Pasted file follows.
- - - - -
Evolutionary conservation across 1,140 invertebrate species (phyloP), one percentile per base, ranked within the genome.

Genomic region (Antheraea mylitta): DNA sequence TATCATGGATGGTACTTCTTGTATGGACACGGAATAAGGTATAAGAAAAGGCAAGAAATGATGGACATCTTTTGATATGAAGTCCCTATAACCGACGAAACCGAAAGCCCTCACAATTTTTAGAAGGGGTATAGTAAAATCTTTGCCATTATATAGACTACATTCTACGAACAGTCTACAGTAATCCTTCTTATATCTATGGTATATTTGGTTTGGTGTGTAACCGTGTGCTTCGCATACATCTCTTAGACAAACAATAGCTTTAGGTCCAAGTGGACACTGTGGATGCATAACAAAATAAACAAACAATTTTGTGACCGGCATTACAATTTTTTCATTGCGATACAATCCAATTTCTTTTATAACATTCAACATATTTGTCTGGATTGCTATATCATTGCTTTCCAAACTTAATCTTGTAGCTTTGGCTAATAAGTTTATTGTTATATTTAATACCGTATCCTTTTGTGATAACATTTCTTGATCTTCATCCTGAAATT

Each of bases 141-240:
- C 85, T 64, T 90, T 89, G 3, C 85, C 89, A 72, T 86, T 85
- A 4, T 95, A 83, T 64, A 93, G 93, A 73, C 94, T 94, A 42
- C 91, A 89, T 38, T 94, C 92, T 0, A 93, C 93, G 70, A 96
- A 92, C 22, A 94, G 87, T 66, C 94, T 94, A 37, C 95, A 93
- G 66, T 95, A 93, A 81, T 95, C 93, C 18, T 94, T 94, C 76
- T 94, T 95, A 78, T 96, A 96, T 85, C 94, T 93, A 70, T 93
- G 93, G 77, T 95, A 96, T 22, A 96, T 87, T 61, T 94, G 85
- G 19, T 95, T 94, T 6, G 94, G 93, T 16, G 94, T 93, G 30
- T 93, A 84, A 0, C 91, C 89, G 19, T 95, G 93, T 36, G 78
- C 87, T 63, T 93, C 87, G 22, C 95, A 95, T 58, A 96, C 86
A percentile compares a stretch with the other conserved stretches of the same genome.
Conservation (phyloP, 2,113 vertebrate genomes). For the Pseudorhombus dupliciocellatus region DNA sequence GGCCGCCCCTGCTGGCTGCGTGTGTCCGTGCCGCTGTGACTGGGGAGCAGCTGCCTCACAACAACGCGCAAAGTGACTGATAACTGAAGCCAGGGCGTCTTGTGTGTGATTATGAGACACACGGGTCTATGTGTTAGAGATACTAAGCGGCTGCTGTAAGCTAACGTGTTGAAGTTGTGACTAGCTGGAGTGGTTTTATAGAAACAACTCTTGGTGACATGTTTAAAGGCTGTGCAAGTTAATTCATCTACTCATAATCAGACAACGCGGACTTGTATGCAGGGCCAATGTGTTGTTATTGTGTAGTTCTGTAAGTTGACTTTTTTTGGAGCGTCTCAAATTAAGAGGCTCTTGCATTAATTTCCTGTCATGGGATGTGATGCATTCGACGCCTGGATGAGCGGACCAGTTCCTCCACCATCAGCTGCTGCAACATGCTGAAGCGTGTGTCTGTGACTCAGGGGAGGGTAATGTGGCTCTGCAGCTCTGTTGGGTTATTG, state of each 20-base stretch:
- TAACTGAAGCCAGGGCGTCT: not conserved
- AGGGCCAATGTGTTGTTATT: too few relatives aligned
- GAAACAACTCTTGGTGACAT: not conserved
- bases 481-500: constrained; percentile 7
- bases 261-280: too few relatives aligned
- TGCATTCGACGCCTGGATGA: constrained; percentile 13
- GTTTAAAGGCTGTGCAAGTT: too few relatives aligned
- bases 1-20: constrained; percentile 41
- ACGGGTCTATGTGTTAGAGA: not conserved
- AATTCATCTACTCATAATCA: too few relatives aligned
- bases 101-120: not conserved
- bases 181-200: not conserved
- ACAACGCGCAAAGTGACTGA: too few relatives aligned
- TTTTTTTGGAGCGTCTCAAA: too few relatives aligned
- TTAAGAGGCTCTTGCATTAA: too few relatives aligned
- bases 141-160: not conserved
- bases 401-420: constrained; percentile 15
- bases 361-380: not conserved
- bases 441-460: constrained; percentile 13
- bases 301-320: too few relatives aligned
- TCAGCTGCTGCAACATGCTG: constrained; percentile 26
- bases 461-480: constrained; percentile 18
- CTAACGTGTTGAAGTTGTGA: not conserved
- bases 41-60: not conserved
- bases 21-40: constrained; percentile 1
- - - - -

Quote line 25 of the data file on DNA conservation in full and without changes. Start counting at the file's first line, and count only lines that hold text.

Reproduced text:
- AATTCATCTACTCATAATCA: too few relatives aligned